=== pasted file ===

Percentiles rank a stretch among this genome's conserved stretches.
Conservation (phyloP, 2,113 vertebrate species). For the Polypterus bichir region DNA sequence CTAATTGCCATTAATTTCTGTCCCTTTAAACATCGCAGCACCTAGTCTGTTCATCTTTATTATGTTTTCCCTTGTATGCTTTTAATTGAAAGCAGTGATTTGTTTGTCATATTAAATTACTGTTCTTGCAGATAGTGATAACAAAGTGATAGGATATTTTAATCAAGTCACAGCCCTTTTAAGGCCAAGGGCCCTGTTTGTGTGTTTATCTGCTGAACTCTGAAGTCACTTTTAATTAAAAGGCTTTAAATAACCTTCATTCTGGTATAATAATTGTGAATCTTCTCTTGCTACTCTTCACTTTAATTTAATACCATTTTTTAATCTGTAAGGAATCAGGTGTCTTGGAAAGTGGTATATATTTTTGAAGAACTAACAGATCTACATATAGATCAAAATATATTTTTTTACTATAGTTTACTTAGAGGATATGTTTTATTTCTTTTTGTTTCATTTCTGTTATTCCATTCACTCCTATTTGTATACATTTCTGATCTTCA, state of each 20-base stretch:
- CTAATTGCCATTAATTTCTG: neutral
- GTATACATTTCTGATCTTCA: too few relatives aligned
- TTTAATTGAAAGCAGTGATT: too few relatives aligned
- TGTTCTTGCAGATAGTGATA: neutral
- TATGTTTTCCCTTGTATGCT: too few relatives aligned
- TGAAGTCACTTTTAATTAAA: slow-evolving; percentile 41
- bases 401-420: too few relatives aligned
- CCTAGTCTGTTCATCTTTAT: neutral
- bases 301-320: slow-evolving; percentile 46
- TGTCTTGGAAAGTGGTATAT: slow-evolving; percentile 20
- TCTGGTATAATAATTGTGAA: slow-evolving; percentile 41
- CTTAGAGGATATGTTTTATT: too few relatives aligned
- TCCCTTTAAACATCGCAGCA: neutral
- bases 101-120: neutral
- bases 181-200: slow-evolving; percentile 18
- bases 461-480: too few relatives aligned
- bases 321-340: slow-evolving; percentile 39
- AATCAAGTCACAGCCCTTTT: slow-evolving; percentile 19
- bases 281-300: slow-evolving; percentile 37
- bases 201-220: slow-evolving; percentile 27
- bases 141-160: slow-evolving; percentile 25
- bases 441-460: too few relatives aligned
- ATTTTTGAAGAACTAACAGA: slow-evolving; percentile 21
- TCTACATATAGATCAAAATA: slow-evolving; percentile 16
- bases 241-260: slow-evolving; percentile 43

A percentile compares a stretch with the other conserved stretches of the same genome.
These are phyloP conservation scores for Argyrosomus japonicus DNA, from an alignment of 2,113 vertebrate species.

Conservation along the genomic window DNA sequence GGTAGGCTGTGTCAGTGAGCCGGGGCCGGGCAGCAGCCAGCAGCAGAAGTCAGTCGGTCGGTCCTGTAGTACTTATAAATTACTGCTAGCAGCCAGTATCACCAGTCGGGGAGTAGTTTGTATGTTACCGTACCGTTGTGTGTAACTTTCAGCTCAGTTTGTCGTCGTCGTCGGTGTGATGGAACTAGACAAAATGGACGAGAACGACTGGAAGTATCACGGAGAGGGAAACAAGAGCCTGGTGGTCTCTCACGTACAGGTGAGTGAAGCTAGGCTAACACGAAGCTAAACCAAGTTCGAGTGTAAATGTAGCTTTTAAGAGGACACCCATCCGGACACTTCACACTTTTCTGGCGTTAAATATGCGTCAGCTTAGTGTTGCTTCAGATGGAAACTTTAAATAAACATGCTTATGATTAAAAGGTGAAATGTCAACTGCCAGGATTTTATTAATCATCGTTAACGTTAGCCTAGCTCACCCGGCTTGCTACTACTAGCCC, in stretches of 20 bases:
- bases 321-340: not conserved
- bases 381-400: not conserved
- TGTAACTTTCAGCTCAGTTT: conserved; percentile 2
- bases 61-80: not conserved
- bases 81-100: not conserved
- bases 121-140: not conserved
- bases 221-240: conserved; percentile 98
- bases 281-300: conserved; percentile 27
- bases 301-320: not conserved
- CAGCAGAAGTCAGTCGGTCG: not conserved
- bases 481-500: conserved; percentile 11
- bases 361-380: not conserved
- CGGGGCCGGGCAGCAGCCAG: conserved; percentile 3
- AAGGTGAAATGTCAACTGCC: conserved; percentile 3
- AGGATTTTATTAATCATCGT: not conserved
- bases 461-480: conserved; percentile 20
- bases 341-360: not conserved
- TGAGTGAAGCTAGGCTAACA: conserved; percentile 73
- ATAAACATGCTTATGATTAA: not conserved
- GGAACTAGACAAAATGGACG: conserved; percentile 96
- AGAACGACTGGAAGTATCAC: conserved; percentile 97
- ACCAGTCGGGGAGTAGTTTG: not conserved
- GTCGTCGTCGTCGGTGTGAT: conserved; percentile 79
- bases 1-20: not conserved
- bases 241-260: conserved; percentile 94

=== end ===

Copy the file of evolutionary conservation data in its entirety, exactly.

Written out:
Percentiles rank a stretch among this genome's conserved stretches.
Conservation (phyloP, 2,113 vertebrate species). For the Polypterus bichir region DNA sequence CTAATTGCCATTAATTTCTGTCCCTTTAAACATCGCAGCACCTAGTCTGTTCATCTTTATTATGTTTTCCCTTGTATGCTTTTAATTGAAAGCAGTGATTTGTTTGTCATATTAAATTACTGTTCTTGCAGATAGTGATAACAAAGTGATAGGATATTTTAATCAAGTCACAGCCCTTTTAAGGCCAAGGGCCCTGTTTGTGTGTTTATCTGCTGAACTCTGAAGTCACTTTTAATTAAAAGGCTTTAAATAACCTTCATTCTGGTATAATAATTGTGAATCTTCTCTTGCTACTCTTCACTTTAATTTAATACCATTTTTTAATCTGTAAGGAATCAGGTGTCTTGGAAAGTGGTATATATTTTTGAAGAACTAACAGATCTACATATAGATCAAAATATATTTTTTTACTATAGTTTACTTAGAGGATATGTTTTATTTCTTTTTGTTTCATTTCTGTTATTCCATTCACTCCTATTTGTATACATTTCTGATCTTCA, state of each 20-base stretch:
- CTAATTGCCATTAATTTCTG: neutral
- GTATACATTTCTGATCTTCA: too few relatives aligned
- TTTAATTGAAAGCAGTGATT: too few relatives aligned
- TGTTCTTGCAGATAGTGATA: neutral
- TATGTTTTCCCTTGTATGCT: too few relatives aligned
- TGAAGTCACTTTTAATTAAA: slow-evolving; percentile 41
- bases 401-420: too few relatives aligned
- CCTAGTCTGTTCATCTTTAT: neutral
- bases 301-320: slow-evolving; percentile 46
- TGTCTTGGAAAGTGGTATAT: slow-evolving; percentile 20
- TCTGGTATAATAATTGTGAA: slow-evolving; percentile 41
- CTTAGAGGATATGTTTTATT: too few relatives aligned
- TCCCTTTAAACATCGCAGCA: neutral
- bases 101-120: neutral
- bases 181-200: slow-evolving; percentile 18
- bases 461-480: too few relatives aligned
- bases 321-340: slow-evolving; percentile 39
- AATCAAGTCACAGCCCTTTT: slow-evolving; percentile 19
- bases 281-300: slow-evolving; percentile 37
- bases 201-220: slow-evolving; percentile 27
- bases 141-160: slow-evolving; percentile 25
- bases 441-460: too few relatives aligned
- ATTTTTGAAGAACTAACAGA: slow-evolving; percentile 21
- TCTACATATAGATCAAAATA: slow-evolving; percentile 16
- bases 241-260: slow-evolving; percentile 43

A percentile compares a stretch with the other conserved stretches of the same genome.
These are phyloP conservation scores for Argyrosomus japonicus DNA, from an alignment of 2,113 vertebrate species.

Conservation along the genomic window DNA sequence GGTAGGCTGTGTCAGTGAGCCGGGGCCGGGCAGCAGCCAGCAGCAGAAGTCAGTCGGTCGGTCCTGTAGTACTTATAAATTACTGCTAGCAGCCAGTATCACCAGTCGGGGAGTAGTTTGTATGTTACCGTACCGTTGTGTGTAACTTTCAGCTCAGTTTGTCGTCGTCGTCGGTGTGATGGAACTAGACAAAATGGACGAGAACGACTGGAAGTATCACGGAGAGGGAAACAAGAGCCTGGTGGTCTCTCACGTACAGGTGAGTGAAGCTAGGCTAACACGAAGCTAAACCAAGTTCGAGTGTAAATGTAGCTTTTAAGAGGACACCCATCCGGACACTTCACACTTTTCTGGCGTTAAATATGCGTCAGCTTAGTGTTGCTTCAGATGGAAACTTTAAATAAACATGCTTATGATTAAAAGGTGAAATGTCAACTGCCAGGATTTTATTAATCATCGTTAACGTTAGCCTAGCTCACCCGGCTTGCTACTACTAGCCC, in stretches of 20 bases:
- bases 321-340: not conserved
- bases 381-400: not conserved
- TGTAACTTTCAGCTCAGTTT: conserved; percentile 2
- bases 61-80: not conserved
- bases 81-100: not conserved
- bases 121-140: not conserved
- bases 221-240: conserved; percentile 98
- bases 281-300: conserved; percentile 27
- bases 301-320: not conserved
- CAGCAGAAGTCAGTCGGTCG: not conserved
- bases 481-500: conserved; percentile 11
- bases 361-380: not conserved
- CGGGGCCGGGCAGCAGCCAG: conserved; percentile 3
- AAGGTGAAATGTCAACTGCC: conserved; percentile 3
- AGGATTTTATTAATCATCGT: not conserved
- bases 461-480: conserved; percentile 20
- bases 341-360: not conserved
- TGAGTGAAGCTAGGCTAACA: conserved; percentile 73
- ATAAACATGCTTATGATTAA: not conserved
- GGAACTAGACAAAATGGACG: conserved; percentile 96
- AGAACGACTGGAAGTATCAC: conserved; percentile 97
- ACCAGTCGGGGAGTAGTTTG: not conserved
- GTCGTCGTCGTCGGTGTGAT: conserved; percentile 79
- bases 1-20: not conserved
- bases 241-260: conserved; percentile 94